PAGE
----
A large group of U.S. lawmakers has reintroduced legislation that would require online retailers to collect sales tax for state and local governments, essentially raising the cost of many online purchases by 10 percent or more.
Fifty-three senators and representatives have signed onto the Marketplace Fairness Act, introduced in both chambers of Congress Thursday. The bill would allow states to collect sales tax from online retailers.
Supporters of an online sales tax have been trying for years to pass legislation that would allow states to collect online sales tax from online sellers, but supporters said they have momentum this year.
Currently, online retailers that have no physical presence in a state aren't required to collect sales tax from residents, although some do anyway. Online sales from stores that have retail locations or warehouses in the state of the buyer are now taxed.
Forty-six states charge sales tax for brick-and-mortar stores, and require residents to pay taxes for online purchases, but the vast majority of customers aren't aware of those requirements.
The current situation is unfair to brick-and-mortar businesses that have to collect sales tax, supporters of the bills said.
"For over a decade, congressional inaction has created one of the largest tax loopholes of our lifetime," Senator Mike Enzi, a Wyoming Republican and bill co-sponsor, said in a statement. "The federal government should not favor some businesses over other businesses and some taxpayers over other taxpayers."
Opponents of the legislation, including some tech trade groups, say it would hurt e-commerce. With nearly 10,000 taxing jurisdictions in the U.S., many with their own rates and rules on what is taxed, small online sellers will have a hard time determining what sales tax to charge customers, critics said.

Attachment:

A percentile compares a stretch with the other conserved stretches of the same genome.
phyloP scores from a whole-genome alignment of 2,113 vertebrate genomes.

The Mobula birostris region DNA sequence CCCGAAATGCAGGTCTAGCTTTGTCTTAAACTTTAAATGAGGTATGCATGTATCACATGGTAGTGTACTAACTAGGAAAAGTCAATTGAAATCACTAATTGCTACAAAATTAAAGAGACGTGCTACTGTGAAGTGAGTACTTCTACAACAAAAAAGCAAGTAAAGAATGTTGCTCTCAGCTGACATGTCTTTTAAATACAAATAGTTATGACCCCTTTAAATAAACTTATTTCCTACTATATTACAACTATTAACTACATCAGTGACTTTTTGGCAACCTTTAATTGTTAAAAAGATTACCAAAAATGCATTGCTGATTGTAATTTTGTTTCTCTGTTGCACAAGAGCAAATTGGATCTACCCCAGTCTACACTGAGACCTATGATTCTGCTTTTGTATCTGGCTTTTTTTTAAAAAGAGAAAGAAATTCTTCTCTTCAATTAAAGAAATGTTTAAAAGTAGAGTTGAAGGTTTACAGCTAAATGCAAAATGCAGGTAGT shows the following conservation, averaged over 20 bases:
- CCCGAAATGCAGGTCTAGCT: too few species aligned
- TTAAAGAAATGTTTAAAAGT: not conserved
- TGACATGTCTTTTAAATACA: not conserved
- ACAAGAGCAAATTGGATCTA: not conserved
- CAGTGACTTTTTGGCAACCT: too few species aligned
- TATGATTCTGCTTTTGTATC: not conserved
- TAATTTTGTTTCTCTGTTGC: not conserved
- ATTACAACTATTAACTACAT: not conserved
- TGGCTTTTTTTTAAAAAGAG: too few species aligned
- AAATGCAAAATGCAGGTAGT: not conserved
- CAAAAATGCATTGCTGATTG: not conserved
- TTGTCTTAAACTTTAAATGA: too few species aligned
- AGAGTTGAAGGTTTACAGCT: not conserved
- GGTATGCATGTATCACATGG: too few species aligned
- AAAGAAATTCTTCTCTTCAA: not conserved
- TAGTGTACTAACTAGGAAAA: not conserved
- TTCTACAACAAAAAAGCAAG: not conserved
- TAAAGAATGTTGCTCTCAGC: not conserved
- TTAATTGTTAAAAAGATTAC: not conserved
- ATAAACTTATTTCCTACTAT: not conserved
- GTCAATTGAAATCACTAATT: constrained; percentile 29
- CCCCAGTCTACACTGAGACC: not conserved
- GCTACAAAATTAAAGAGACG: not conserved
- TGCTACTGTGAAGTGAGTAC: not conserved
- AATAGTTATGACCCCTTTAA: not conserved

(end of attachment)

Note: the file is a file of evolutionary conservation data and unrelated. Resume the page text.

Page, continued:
After a decade of trying, states have failed to create a simplified tax system to help online sellers collect taxes, said Steve DelBianco, executive director of e-commerce trade group NetChoice. "Failing to require that states simplify their tax systems before enacting these new taxes is putting the cart before the horse," he said in an email.
Instead of leveling the playing field between online and other retailers, the bill "would create a new imbalance by requiring small online retailers to administer a tax collection regime for multiple jurisdictions, while brick-and-mortar stores need only collect for the jurisdiction of its physical location," the Computer and Communications Industry Association said in a statement.
A large coalition of business groups voiced support for the legislation. The current rules give online retailers "a perceived price advantage of up to 10 percent, a competitive edge that results in government policy picking winners and losers in the free market," the Retail Industry Leaders Association, representing 200 large retailers, said in a statement.
Grant Gross covers technology and telecom policy in the U.S. government for The IDG News Service. Follow Grant on Twitter at GrantGross. Grant's e-mail address is email@example.com.
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